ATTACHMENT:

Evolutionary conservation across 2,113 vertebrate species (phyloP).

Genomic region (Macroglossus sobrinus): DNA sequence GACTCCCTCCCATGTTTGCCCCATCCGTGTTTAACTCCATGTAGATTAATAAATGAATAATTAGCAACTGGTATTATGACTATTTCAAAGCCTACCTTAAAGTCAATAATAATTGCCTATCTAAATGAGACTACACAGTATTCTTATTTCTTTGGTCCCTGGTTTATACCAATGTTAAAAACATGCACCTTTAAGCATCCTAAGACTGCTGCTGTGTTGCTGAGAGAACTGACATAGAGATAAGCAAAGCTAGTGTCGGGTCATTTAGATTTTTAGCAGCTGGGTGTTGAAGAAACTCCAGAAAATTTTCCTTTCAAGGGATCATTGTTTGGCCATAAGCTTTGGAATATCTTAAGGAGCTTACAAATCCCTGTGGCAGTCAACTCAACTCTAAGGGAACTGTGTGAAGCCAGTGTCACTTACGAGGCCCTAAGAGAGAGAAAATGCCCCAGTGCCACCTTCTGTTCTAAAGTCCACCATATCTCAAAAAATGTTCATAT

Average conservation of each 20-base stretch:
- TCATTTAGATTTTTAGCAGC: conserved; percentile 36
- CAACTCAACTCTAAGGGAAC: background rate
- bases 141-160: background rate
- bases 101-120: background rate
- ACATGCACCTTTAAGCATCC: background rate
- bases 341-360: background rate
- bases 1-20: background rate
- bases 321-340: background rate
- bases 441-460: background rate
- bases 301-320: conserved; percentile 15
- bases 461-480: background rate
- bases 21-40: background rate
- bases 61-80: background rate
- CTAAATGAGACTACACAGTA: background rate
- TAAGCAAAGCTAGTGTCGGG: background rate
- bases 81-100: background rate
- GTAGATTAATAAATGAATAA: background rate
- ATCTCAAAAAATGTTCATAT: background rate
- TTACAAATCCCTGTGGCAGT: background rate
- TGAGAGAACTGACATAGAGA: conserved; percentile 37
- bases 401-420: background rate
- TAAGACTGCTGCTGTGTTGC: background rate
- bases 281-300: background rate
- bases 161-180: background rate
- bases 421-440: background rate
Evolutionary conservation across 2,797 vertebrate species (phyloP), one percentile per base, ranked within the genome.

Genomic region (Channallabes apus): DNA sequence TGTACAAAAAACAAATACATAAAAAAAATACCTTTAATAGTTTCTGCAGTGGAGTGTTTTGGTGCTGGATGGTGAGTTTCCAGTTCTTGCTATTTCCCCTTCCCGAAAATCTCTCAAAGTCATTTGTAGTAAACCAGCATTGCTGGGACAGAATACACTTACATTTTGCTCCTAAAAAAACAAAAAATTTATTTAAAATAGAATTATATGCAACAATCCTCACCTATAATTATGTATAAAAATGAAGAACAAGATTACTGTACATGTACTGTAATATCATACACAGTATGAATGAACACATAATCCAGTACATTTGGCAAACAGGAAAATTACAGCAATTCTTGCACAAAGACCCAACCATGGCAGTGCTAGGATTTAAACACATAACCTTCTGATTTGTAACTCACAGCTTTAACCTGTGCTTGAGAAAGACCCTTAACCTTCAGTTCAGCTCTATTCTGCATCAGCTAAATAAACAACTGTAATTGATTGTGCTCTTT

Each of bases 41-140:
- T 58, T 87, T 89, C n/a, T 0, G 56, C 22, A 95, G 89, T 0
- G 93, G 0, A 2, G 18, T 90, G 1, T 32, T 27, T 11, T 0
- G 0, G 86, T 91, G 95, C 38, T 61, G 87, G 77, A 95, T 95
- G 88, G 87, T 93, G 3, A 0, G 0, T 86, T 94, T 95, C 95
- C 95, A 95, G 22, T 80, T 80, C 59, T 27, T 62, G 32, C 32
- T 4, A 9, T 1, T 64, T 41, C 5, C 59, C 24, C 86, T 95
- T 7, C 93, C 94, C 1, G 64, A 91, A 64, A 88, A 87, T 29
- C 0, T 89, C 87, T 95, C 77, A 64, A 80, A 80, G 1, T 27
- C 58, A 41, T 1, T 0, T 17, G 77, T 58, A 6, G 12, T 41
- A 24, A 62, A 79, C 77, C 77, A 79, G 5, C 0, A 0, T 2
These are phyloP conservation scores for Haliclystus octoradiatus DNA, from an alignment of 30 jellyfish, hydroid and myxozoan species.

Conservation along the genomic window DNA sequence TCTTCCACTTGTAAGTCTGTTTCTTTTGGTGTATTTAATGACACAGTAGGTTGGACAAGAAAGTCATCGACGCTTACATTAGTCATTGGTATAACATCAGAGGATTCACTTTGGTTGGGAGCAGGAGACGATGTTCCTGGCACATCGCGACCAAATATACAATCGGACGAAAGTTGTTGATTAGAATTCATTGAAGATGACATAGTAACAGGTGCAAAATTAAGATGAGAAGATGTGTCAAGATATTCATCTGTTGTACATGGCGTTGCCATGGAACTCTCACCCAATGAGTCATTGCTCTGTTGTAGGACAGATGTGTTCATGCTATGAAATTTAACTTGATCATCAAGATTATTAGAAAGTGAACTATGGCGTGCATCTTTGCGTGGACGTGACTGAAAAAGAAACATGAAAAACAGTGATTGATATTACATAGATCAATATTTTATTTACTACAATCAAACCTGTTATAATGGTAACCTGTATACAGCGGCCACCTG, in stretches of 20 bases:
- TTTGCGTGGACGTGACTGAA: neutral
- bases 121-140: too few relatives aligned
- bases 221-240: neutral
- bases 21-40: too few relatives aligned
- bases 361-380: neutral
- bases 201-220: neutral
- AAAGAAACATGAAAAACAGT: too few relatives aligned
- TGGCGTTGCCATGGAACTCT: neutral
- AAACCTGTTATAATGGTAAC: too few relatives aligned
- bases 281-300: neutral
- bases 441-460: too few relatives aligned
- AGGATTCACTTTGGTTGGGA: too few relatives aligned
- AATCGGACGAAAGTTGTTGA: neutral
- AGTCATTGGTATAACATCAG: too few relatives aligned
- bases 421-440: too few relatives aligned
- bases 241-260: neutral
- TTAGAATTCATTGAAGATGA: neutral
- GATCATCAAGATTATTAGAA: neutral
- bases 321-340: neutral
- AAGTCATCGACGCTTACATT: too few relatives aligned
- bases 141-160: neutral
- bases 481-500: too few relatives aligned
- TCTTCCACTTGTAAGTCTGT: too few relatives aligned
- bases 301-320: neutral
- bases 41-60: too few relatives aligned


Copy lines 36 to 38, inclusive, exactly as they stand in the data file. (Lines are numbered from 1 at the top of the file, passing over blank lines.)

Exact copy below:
- C 95, A 95, G 22, T 80, T 80, C 59, T 27, T 62, G 32, C 32
- T 4, A 9, T 1, T 64, T 41, C 5, C 59, C 24, C 86, T 95
- T 7, C 93, C 94, C 1, G 64, A 91, A 64, A 88, A 87, T 29